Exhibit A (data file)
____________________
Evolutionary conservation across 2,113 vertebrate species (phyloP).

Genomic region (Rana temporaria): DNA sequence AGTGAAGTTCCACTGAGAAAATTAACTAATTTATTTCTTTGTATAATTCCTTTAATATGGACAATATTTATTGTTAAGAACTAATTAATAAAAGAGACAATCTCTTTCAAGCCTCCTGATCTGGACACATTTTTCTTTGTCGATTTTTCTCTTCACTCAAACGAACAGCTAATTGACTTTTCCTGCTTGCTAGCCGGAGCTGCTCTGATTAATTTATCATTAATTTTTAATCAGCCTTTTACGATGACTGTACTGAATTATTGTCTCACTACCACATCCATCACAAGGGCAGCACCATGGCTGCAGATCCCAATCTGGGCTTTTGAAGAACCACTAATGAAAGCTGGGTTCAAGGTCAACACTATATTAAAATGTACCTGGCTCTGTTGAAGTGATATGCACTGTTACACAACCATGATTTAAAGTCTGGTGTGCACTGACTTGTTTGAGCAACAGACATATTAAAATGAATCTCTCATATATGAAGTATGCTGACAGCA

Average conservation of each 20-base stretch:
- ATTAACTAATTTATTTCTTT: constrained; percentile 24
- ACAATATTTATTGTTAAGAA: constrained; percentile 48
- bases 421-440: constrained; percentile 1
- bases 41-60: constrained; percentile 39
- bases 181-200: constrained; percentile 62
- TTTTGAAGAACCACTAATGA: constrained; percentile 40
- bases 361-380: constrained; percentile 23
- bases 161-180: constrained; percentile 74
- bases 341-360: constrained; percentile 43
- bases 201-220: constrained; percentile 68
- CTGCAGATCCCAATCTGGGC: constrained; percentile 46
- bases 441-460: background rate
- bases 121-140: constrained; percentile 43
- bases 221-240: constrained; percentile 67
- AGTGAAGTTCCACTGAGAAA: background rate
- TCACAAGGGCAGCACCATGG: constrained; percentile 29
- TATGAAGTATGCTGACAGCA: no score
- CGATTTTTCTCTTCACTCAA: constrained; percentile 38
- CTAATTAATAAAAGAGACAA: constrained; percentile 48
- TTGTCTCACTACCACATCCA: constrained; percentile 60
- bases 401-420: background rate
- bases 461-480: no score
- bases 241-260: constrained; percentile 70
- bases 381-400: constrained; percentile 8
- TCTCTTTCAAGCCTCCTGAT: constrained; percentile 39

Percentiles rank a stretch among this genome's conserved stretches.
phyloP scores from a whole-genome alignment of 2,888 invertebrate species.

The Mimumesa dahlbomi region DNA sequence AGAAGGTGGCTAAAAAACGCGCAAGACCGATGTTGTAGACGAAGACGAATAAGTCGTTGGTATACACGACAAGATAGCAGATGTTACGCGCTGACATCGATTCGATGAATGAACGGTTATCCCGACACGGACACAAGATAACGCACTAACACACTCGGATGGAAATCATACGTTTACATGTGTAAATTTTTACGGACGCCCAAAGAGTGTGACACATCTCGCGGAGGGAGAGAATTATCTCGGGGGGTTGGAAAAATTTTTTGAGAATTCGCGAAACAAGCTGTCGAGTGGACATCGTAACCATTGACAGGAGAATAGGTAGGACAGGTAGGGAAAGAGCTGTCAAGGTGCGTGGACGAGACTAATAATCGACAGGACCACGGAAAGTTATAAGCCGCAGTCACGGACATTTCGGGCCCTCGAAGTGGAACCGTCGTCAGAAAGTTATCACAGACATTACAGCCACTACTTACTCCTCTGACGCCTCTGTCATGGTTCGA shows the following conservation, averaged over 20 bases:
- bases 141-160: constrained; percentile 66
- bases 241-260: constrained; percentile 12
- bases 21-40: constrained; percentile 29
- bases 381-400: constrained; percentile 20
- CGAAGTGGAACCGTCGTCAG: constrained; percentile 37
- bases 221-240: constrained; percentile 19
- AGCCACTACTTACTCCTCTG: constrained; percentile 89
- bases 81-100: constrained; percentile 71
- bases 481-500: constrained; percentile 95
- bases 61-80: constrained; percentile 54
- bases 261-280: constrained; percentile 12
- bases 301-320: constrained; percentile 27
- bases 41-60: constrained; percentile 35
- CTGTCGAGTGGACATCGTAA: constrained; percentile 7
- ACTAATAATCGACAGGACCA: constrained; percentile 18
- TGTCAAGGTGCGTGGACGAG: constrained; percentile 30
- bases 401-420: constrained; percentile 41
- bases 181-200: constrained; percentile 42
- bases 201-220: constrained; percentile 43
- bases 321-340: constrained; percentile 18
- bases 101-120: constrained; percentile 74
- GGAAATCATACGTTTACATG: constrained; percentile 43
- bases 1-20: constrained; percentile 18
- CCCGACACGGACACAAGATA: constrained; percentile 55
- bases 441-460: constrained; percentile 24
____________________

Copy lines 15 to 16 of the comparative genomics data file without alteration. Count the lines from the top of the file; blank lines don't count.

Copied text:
- bases 441-460: background rate
- bases 121-140: constrained; percentile 43